She decided to fight her heaviness with a practical attitude. She climbed out of bed as if she was going to her job. Fixed her hair and dressed up. Ate a healthy breakfast and told herself she would have a good day.

“It’s important to take care of yourself,” she said. “Even if you have to pretend.”

So I’m pretending this Easter Sunday is a normal day, as if I’m dressing for church and wearing my new skirt to welcome spring. I’ll fix my hair, pat on some makeup and livestream my church.

I want to enjoy the day by dressing in the hope that next Easter I will be in the actual church building.

Will you join me? Dress in your Easter best and post it on Facebook or the social media of your choice.

Celebrate the resurrection of Jesus with hope that next Easter will be better.

©2020 RJ Thesman – All Rights Reserved

If you need some reading material during lockdown, check out my Amazon Author Page.

Finding Hope When Life Unravels

As I entered one of the big box stores, I knew time was fleeting. The local government officials had just closed all the restaurants. All major events canceled. How much longer would it be possible to buy food and necessary items?

The Coronavirus jack-knifed us into what felt like a pre-apocalyptic world. Empty shelves. Shoppers avoiding each other, keeping their social distance. Hygienic wipes in my pocket to kill the germs on my cart, my hands, the number pad.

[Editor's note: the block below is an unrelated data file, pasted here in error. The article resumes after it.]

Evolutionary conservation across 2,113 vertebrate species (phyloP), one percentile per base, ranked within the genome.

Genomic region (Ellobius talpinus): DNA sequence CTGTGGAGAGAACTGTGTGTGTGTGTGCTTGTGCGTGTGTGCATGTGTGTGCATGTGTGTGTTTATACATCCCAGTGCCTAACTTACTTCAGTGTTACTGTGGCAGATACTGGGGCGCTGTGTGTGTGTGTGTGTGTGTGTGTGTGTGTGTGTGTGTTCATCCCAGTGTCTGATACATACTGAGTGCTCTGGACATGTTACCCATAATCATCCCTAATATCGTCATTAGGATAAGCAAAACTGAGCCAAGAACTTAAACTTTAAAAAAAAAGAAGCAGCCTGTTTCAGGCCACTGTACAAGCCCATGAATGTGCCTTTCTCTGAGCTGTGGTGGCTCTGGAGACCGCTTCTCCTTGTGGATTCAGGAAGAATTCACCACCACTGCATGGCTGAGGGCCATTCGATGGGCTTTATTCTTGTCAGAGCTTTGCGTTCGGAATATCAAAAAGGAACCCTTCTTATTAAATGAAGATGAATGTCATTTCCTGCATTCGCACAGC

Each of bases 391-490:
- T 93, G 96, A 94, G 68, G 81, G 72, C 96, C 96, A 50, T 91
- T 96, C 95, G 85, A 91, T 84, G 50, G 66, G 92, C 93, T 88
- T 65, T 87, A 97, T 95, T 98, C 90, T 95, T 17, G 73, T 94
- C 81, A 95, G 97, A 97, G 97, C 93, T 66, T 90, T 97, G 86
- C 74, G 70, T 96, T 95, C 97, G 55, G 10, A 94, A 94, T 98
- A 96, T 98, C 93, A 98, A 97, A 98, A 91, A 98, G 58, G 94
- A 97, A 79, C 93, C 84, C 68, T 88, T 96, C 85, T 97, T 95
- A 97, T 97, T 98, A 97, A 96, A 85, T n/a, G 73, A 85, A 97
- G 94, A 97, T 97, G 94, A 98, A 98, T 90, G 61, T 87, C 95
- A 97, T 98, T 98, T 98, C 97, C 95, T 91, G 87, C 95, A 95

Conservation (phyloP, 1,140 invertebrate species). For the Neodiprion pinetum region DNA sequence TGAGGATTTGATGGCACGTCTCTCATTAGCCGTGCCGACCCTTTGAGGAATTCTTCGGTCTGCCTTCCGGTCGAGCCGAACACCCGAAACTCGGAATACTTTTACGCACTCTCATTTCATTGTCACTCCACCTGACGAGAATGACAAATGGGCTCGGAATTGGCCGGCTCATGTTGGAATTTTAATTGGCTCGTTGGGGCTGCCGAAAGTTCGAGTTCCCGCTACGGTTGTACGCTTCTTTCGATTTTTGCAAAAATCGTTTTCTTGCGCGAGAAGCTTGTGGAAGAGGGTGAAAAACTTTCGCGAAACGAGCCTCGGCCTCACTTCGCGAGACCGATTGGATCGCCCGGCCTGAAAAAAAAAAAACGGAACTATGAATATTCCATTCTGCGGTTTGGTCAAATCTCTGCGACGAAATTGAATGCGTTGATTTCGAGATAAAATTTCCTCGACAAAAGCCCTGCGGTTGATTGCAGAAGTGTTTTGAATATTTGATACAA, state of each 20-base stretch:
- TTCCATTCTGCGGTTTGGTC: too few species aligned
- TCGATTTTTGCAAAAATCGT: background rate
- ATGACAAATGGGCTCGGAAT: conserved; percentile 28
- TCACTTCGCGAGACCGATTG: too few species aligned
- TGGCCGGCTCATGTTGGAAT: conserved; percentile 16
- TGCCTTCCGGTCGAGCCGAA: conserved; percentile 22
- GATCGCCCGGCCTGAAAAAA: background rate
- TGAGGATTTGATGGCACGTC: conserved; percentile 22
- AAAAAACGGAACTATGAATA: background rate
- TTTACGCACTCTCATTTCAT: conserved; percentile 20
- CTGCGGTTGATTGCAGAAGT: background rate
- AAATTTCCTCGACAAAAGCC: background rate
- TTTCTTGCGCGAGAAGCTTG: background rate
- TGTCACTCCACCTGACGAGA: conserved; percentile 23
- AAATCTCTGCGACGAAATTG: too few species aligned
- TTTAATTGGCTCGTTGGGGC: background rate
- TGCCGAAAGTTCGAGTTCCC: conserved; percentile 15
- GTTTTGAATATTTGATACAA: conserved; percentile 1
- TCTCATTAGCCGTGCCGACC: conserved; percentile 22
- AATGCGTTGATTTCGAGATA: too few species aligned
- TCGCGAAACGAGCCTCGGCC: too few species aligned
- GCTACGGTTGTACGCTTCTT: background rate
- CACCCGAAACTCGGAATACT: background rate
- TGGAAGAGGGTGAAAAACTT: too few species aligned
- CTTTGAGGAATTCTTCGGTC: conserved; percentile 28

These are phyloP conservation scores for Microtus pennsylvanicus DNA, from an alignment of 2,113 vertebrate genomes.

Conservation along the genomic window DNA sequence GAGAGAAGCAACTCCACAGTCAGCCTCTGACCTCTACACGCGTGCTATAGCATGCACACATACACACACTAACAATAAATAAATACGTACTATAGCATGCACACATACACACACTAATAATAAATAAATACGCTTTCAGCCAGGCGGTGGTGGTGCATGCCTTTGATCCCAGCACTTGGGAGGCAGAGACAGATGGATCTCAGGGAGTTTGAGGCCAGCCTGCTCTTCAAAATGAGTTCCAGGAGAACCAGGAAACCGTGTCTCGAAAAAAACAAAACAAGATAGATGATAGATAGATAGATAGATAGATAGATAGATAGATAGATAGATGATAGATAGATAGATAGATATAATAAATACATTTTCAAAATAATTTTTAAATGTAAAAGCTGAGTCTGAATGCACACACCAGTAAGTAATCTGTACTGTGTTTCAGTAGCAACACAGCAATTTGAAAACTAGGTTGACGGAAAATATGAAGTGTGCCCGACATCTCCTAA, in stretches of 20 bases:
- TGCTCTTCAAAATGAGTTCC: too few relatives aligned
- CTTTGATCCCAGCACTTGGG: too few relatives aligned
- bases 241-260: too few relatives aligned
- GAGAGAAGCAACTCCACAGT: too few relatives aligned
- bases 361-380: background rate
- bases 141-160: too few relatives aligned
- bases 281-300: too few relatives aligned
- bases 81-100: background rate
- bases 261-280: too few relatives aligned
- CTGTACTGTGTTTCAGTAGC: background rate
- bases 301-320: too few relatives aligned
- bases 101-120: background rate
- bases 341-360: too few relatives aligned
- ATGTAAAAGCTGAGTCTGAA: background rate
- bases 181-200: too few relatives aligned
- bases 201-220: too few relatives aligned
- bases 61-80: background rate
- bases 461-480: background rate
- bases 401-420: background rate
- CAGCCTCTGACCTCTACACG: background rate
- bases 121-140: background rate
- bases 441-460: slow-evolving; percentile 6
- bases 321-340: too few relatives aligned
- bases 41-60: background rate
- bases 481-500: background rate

What in the world happened to our comfortable norm? The virus and its effects showed us how fragile life can be.

So how do we find hope when life unravels?

Focus on God instead of the Problem. During other emotional apocalypses in my life, problems have seemed insurmountable.

A period of 14 months with no job and no unemployment insurance. Cancer scares for my son and me. The medical tests alone were enough to saturate our emotions with fear. A father dying slowly from dementia, a mother locked in the shadows of Alzheimer’s. Miscarriages. A toxic job environment. Multiple abuses over a lifetime.

When I was training to become a Stephen Minister, we were assigned the task of writing about the losses in our lives. I filled my 3×5 card front and back.

Another minister saw it and said, “You win.”

“I don’t think so,” I responded.

During each of those problems, every time I felt overwhelmed, I tried to focus on God rather than the situation. I filled my journal with all the attributes of God that I had personally experienced. My Bible was colored with highlighted verses about God’s love and care.